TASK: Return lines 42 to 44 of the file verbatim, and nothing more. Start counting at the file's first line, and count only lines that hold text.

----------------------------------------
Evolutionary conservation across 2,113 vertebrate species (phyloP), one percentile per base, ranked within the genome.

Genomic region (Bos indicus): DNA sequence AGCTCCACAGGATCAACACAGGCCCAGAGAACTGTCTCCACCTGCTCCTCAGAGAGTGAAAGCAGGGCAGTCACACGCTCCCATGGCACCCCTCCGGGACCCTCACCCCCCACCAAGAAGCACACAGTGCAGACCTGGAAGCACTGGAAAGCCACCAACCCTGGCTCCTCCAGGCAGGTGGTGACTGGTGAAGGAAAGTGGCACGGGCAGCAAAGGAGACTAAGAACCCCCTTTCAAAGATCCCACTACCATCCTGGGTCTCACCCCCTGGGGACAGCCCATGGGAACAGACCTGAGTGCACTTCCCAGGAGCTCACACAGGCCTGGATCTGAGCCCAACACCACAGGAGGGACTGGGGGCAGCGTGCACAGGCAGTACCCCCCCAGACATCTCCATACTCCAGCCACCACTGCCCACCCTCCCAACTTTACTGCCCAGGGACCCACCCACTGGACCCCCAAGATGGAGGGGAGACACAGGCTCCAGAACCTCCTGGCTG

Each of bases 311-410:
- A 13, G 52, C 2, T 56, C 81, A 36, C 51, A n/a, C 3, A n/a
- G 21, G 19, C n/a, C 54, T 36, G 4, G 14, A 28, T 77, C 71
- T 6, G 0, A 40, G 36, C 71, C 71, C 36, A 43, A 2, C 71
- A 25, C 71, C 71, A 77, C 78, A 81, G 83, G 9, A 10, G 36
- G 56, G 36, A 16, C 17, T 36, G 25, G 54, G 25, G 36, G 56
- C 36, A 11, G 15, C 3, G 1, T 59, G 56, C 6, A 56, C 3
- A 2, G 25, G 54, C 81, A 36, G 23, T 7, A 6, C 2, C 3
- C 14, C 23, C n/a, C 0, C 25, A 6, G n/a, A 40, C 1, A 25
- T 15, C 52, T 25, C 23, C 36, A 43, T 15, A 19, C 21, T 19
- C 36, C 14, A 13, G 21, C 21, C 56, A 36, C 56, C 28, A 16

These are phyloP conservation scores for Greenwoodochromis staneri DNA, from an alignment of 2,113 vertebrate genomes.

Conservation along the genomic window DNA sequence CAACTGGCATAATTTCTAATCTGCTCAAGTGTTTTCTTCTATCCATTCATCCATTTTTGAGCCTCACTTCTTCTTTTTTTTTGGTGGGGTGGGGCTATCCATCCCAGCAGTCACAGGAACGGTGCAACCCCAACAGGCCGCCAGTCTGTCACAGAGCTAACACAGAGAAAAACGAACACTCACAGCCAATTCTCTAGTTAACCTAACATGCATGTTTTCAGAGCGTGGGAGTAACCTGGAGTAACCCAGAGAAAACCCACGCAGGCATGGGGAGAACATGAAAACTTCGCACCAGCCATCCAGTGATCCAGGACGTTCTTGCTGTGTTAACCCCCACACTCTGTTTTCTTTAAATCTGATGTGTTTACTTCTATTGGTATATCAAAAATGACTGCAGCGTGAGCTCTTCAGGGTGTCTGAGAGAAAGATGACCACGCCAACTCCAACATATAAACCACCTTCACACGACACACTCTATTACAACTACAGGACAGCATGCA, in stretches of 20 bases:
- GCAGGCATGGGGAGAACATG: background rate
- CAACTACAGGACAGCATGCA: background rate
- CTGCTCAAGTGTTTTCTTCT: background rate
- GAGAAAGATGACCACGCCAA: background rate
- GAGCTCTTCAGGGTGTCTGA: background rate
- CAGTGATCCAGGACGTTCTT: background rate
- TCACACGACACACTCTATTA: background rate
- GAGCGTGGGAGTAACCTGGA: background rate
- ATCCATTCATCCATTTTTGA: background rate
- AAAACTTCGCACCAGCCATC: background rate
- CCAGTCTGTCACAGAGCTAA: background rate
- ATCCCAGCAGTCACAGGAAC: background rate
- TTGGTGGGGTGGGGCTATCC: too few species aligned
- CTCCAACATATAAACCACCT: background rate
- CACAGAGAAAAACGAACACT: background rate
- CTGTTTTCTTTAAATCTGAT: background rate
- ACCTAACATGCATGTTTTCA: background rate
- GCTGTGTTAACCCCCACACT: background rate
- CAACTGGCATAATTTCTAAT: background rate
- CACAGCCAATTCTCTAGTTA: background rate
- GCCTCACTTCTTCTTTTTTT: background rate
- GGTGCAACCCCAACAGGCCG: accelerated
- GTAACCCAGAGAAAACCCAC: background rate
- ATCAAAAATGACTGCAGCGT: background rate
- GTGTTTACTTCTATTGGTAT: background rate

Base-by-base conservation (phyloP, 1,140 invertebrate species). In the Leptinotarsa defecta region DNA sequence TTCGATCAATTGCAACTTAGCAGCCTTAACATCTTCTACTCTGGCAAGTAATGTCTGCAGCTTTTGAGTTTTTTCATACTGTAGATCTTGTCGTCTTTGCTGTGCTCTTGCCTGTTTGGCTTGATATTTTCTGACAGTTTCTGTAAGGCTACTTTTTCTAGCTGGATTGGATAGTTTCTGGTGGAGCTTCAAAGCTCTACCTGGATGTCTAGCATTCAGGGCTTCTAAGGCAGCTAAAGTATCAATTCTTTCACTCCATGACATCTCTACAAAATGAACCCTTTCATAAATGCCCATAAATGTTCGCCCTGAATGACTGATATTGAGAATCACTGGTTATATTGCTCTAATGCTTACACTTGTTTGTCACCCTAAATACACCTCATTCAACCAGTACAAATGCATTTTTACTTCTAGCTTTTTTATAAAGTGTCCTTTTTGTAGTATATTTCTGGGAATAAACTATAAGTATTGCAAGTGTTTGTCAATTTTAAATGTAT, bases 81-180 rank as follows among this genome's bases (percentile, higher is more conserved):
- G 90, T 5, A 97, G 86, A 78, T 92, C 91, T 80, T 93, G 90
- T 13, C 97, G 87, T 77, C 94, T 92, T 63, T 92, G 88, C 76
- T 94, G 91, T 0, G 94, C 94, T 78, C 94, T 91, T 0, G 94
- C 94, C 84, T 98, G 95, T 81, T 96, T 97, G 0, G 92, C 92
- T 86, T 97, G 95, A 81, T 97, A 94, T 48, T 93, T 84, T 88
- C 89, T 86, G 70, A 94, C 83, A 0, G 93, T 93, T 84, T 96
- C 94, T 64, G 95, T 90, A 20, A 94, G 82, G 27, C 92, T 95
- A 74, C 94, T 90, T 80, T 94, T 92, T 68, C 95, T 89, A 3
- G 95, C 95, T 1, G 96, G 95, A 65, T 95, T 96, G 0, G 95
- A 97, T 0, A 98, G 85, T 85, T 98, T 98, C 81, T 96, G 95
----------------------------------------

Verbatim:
- G 90, T 5, A 97, G 86, A 78, T 92, C 91, T 80, T 93, G 90
- T 13, C 97, G 87, T 77, C 94, T 92, T 63, T 92, G 88, C 76
- T 94, G 91, T 0, G 94, C 94, T 78, C 94, T 91, T 0, G 94